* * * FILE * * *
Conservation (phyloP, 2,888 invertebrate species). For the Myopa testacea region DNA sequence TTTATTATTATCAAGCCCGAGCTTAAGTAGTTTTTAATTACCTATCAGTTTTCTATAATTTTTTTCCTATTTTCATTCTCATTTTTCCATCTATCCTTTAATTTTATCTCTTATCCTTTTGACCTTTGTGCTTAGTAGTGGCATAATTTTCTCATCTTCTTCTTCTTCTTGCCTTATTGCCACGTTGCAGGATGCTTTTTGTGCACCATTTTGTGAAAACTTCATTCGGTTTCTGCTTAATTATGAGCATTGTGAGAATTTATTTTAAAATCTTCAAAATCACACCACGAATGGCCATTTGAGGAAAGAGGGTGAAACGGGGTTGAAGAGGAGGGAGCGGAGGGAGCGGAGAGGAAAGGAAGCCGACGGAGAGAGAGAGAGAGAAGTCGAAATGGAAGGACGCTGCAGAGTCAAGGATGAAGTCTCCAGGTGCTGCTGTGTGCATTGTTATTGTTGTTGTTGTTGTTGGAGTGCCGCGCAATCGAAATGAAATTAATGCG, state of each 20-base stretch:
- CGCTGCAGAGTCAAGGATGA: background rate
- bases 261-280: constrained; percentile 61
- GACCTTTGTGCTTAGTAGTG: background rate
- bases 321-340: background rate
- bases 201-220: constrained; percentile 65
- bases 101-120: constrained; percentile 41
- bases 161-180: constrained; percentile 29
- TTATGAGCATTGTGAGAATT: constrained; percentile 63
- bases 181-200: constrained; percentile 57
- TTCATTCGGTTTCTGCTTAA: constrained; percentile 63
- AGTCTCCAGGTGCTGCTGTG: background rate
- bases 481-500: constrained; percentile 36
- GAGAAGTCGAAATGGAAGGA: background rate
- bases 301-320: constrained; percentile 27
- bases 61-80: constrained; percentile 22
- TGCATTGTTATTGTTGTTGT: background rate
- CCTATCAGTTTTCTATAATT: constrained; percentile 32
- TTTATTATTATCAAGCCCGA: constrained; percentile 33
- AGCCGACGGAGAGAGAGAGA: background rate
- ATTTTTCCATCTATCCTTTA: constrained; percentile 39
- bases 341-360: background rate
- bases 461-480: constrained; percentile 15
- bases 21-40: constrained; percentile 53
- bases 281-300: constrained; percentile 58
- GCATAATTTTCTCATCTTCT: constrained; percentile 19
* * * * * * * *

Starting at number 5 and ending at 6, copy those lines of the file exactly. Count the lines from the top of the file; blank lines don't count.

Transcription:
- bases 321-340: background rate
- bases 201-220: constrained; percentile 65